This is only the second year it is blooming and it's been in the ground for 5 years. The plant was about 2 feet tall when purchased and was mislabeled as Magnolia seiboldii, a beautiful white Magnolia with a red center. I wasn't disappointed when it turned out to be a M. butterflies as the one I planted in the front yard died when it was placed in too wet a spot. I still would like to get a M. seiboldii but I think we've just about run out of space. As it is everything in packed in tight without room to grow. An empty space was thought to be a bad thing.

P.S. The petals of the 'butterflies' are already falling thanks to the unseasonably warm weather. It was over 80 today. The Yoshino cherries bloomed fully in a day and so did the peach and service berries. Petals are littering the lawn.

Friday, April 20, 2007

More Flower Scans and information

Using a combination of flowers creates a fuller scan which seems to be more effective than of single species, essentially creating a bouquet or flower arrangement.

Here's an interesting explanation of how scanners work and why scans shouldn't be considered a photograph.

I Googled scanning flowers to see how many people were doing scans and was lead to several sites. I've listed them below and you can click on each link to see examples of their work.

Sonia, Leaves of Grass blog scans of flowers, Portugal

A bit of history on Katinka Matson's scanner art.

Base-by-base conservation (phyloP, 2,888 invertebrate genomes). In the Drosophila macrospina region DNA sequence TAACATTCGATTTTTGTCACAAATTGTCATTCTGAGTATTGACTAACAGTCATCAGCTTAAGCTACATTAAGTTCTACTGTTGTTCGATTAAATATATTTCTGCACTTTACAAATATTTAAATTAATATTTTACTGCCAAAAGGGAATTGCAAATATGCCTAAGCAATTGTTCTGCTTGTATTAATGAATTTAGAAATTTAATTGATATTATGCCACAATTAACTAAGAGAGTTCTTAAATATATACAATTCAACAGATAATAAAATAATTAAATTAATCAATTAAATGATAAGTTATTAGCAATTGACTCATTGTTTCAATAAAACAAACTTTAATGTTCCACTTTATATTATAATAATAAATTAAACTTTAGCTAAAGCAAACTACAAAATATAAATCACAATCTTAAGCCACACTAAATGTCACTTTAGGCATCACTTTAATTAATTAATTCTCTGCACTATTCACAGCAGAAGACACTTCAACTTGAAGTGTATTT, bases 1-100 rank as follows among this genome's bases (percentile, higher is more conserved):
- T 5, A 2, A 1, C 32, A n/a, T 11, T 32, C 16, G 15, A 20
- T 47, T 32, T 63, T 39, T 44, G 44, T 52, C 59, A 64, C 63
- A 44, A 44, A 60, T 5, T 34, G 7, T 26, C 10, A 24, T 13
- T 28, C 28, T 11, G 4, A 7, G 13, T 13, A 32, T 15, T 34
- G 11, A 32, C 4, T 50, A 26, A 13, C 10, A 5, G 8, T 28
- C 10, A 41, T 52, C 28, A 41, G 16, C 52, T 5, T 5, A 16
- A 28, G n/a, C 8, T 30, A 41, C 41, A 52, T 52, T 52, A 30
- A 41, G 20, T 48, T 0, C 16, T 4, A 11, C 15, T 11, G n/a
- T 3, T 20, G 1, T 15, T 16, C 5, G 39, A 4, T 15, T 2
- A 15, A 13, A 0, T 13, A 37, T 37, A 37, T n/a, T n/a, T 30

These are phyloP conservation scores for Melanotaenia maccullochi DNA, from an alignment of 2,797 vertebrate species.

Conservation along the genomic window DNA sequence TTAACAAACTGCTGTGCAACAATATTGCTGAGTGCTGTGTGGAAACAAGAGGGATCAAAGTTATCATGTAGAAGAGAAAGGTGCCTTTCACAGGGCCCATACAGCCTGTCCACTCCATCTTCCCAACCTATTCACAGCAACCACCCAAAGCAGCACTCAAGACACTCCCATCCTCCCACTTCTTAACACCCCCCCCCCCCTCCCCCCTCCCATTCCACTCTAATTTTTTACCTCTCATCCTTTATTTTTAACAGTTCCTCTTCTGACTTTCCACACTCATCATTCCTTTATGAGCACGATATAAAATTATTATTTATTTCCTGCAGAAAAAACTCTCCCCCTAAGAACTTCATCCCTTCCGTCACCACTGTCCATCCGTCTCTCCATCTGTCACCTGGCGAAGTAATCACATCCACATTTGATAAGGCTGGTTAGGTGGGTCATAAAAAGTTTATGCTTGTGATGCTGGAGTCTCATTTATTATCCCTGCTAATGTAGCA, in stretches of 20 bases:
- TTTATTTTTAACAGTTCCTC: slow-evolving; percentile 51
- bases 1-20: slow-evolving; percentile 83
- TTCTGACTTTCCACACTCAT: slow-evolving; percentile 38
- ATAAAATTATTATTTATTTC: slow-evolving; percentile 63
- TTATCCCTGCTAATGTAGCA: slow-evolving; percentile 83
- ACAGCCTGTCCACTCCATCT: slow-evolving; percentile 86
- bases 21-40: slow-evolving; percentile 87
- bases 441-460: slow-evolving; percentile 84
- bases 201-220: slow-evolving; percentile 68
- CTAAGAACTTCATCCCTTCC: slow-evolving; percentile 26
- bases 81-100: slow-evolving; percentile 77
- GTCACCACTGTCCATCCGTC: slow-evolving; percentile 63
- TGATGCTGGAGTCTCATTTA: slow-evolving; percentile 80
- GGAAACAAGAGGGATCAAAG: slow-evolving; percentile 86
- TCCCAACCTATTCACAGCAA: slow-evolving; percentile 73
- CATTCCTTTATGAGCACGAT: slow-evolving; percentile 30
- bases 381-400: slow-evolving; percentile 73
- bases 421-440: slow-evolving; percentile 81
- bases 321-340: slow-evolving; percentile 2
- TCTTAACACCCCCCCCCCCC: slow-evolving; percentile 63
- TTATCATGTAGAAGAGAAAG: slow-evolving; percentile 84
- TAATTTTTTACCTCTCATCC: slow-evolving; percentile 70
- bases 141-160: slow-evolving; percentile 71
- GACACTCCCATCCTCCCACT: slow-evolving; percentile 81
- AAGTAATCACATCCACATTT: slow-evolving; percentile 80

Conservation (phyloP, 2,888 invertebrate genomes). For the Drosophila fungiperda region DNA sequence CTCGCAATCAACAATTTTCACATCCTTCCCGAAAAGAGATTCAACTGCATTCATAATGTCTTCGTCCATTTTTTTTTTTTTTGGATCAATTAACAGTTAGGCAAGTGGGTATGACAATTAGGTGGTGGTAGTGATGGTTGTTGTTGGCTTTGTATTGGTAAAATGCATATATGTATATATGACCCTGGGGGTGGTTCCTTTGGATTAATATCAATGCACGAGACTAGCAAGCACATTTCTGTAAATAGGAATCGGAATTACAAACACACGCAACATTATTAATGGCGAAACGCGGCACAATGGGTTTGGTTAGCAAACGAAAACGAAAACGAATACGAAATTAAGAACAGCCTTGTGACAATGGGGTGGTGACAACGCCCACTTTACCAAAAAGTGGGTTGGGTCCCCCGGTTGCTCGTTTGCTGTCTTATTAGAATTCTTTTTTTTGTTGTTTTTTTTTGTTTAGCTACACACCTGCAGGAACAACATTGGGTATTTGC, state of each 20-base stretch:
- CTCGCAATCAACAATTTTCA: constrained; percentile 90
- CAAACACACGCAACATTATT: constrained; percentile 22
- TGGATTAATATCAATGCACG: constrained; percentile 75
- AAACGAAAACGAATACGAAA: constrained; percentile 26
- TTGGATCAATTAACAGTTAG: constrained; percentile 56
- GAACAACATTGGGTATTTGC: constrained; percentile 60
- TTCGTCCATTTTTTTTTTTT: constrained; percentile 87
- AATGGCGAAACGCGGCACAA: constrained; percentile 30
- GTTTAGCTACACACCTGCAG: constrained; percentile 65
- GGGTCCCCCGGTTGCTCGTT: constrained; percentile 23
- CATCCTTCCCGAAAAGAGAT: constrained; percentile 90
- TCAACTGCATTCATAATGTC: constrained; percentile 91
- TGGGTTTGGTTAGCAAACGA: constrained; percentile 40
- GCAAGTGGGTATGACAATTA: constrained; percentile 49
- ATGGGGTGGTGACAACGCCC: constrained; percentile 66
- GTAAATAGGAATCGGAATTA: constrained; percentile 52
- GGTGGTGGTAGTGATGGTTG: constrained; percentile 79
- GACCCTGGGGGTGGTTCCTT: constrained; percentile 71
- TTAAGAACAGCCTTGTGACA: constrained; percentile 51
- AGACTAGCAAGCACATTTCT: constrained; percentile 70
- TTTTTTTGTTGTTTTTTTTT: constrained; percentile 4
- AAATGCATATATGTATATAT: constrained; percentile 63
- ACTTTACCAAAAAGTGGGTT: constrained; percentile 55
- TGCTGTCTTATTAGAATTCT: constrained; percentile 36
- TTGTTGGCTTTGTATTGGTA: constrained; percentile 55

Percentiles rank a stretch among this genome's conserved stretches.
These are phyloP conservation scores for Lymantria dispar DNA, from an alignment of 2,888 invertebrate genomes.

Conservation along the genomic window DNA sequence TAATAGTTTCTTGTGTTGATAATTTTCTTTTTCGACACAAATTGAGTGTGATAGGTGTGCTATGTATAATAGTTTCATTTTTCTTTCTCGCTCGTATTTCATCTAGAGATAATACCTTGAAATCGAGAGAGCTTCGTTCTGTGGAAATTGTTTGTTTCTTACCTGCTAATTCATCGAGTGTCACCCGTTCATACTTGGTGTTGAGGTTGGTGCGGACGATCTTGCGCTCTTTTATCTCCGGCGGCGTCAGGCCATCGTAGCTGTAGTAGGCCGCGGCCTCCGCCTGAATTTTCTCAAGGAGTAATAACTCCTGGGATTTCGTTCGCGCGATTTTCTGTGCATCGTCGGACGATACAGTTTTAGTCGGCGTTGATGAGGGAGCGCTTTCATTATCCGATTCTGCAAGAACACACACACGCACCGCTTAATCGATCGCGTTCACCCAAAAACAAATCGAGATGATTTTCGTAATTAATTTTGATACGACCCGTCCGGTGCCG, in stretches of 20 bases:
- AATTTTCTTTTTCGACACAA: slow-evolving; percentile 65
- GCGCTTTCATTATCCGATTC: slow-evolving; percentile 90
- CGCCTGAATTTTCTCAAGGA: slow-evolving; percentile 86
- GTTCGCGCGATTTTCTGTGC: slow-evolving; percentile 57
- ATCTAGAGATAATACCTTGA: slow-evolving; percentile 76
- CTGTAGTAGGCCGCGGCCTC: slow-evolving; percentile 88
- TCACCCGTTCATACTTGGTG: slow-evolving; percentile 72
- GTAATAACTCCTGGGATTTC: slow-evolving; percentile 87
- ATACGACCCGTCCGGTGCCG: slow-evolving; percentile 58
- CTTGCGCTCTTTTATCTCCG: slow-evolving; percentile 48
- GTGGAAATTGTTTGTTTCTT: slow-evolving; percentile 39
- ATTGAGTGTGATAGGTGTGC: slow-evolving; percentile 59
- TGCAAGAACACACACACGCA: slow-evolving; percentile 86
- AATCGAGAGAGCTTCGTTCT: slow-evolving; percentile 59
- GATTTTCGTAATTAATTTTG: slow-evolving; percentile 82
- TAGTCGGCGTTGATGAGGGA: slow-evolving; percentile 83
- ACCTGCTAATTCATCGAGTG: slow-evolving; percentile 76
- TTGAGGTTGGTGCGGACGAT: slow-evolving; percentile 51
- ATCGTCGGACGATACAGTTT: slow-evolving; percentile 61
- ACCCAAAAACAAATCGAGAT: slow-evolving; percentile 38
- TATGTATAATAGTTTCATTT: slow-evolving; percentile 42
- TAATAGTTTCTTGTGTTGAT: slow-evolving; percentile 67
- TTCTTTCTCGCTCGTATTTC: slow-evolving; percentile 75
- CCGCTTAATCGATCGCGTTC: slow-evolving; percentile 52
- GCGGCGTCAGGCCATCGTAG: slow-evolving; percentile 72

And more scans by Katinka Matson with a photo of her
Click on pages at the site map.
scanner photography by patri feher

Dick Hilker

Roger Johnson


Dawn Campbell

Ellis Hollow

Even HP has a website with 3D scanning instructions

Wednesday, April 18, 2007

Scanning flowers

Thanks to Kathy Purdy of Cold Climate Gardening and her post on Katinka Matson's scans, I decided to try my hand at scanning flowers. Here are the results. Magnolias, daffodils, Camellia and I think apple which I picked on the dog walk.

The scanner is a really cheap one I bought for $10 brand new. It was one of those come on, loss leader sales on Black Friday at Best Buy. It's about 10 years old, a Microtek Scanmaker V310. It's so old I had to hook it up to my old computer with Win98SE OS because they don't have newer drivers for it.

I first did a quick scan of pens and pencils which worked ok but I noticed a lot of dust on the glass and black cover material. After dusting the glass I did another scan of M&M peanuts but noticed more dust and smudges on the glass. I had to take apart the top to get at the inside face of the glass, cleaned both surfaces and dusted the glass again but there are still specks of dust visible. I guess you can Photoshop it out if you were to print it for framing. I did the scans with the cover off.

I was surprised it worked quite well and I'm pleased with the results. This was an easy project requiring only a bit of time to set it all up. I love how the lighting gives the flowers an ethereal quality.

As always, click on the photos to enlarge.

Monday, April 16, 2007

Aftermath of the Nor'easter

After raining all night we awoke to the sound of sleet hitting the windows. The winds also picked up. It's probably blowing at about 30 mph with gusts of 40-50 mph.

The winter hazel managed to survive all the freezing cold mornings during the past week and even did ok in the rain and wind. An appropriately named shrub for the nasty spring we've suffered through.

That's not a pond but a low spot in our yard.

The red tulip, uva-vulpis and pink stellatas surpringsly seem to have escaped without too much damage.

And a new white Chinodoxa, with the apt 'Glory of the snow' common name actually bloomed yesterday in all the rain!
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Location: Zone 6, New Jersey, United States